Saturday, January 30, 2010

Act I Scene 3

Though Laertes had lines in Scene 2, Scene 3 is our first real introduction the characters of Ophelia and Polonius. In the latter, we have the third image of fatherhood in the play, and if Hamlet and Laertes are to be contrasted, we need to also contrast Polonius with Claudius (also Laertes' other father) and Hamlet Sr. In Scene 3, Shakespeare gives us the second of three fathers counseling their children. Claudius chided Hamlet and asked him to stay in Scene 2 and the Ghost will spur Hamlet to revenge in Scene 4. In Scene 3, Polonius does the reverse for each of his children. He sends Laertes with doting advice, and forbids Ophelia to fulfill her destiny. Though the most "present" father in the play, his influence also tends to be the weakest.

As for Ophelia, is she to be a contrast to Gertrude? There's an interesting inversion in the play where the young hot-blooded girl is kept chase and the more mature, "tamer" woman is a wanton. In the following lines, the relationship between all three members of the Polonius family (and if I speak of inversions, it's that it is an inversed Hamlet family, with the mother dead) are introduced to the reader/viewer. I will cut in when something catches my attention. Shakespeare is the one in italics. Oh, and the brilliant one.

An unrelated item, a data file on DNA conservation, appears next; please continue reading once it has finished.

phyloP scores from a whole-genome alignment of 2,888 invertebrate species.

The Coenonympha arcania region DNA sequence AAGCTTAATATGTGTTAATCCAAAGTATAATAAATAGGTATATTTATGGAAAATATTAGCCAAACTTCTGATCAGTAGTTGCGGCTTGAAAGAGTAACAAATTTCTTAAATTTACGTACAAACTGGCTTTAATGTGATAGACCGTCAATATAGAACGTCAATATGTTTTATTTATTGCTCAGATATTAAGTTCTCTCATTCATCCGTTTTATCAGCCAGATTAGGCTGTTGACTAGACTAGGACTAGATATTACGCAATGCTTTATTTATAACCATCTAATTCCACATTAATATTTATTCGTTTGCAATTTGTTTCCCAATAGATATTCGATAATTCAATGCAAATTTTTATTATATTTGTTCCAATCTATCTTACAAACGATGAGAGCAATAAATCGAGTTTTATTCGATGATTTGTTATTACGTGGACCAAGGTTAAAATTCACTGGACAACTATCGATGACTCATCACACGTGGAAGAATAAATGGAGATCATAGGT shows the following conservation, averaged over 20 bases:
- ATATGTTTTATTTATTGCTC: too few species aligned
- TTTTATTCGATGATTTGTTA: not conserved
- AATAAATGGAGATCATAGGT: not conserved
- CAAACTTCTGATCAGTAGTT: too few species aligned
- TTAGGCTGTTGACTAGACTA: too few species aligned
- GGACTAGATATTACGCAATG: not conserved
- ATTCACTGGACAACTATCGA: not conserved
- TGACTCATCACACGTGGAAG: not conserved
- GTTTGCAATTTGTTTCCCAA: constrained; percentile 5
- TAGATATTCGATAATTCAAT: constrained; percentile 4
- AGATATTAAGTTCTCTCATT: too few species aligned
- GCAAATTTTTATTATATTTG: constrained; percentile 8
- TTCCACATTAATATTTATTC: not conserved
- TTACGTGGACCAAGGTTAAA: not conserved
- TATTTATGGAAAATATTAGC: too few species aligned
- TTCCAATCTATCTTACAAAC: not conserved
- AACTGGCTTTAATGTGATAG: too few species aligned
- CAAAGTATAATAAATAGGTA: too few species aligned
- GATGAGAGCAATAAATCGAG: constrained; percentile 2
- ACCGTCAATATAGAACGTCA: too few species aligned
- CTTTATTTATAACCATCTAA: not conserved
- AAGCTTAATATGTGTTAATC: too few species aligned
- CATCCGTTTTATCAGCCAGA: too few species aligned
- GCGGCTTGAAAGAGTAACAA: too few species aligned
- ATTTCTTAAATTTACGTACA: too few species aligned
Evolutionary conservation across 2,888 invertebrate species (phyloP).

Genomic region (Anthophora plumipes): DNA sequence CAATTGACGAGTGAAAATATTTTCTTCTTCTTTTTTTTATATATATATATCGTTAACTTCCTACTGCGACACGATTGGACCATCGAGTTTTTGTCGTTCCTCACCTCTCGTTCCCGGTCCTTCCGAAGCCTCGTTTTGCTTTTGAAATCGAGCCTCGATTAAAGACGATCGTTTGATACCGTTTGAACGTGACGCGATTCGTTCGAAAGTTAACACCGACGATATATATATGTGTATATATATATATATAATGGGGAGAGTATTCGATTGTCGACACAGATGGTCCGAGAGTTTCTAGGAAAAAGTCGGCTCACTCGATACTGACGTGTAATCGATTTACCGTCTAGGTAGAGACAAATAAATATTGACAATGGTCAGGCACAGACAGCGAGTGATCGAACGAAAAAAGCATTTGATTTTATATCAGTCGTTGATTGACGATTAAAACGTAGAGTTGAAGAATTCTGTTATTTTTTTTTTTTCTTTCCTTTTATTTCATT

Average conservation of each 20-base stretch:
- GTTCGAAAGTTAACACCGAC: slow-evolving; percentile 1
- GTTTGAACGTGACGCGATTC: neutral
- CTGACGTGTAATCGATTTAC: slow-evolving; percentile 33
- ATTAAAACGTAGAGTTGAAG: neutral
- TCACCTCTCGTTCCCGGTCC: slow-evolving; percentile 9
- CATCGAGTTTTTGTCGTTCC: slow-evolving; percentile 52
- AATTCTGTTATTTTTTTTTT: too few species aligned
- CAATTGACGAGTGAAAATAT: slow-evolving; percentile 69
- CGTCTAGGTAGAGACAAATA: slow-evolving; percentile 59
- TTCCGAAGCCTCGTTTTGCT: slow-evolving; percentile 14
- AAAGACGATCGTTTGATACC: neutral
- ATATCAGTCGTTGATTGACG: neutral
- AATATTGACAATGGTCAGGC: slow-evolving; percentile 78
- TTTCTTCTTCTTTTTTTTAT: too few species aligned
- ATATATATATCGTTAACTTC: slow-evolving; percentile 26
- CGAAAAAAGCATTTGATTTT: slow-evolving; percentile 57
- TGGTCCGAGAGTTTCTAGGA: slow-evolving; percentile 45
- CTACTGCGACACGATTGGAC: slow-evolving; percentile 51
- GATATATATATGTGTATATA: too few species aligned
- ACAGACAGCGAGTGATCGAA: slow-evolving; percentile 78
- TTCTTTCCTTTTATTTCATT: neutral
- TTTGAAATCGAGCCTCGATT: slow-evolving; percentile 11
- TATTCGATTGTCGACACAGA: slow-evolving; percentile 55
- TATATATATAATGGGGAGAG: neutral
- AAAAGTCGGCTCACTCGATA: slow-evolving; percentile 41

SCENE III. A room in Polonius' house.

LAERTES: My necessaries are embark'd: farewell:
And, sister, as the winds give benefit
And convoy is assistant, do not sleep,
But let me hear from you.
OPHELIA: Do you doubt that?
LAERTES: For Hamlet and the trifling of his favour,
Hold it a fashion and a toy in blood,
A violet in the youth of primy nature,
Forward, not permanent, sweet, not lasting,
The perfume and suppliance of a minute; No more.

The position of Ophelia in the play is very weak, often thought of as an object manipulated by men, caught between her father's and brother's will, Claudius' schemes and Hamlet's love. The very first time she speaks, she is ignored. Laertes does not actually answer her question, but instead follows his own train of thought and warns her against Hamlet. Note also the use of "violet" here, a flower we return to in Ophelia's madness. The violet is described as impermanent and fleeting, and Ophelia later comes back to this image with the violets that all wilted when her father died. This double use creates a link between the two scene between Ophelia and her brother. Love is fleeting (here) as is life (there), and by implication so is Ophelia's health and sanity. Like the violet, Ophelia is "in the youth of primy nature". She too is "sweet". And like most characters in the play, her life is impermanent.

OPHELIA: No more but so?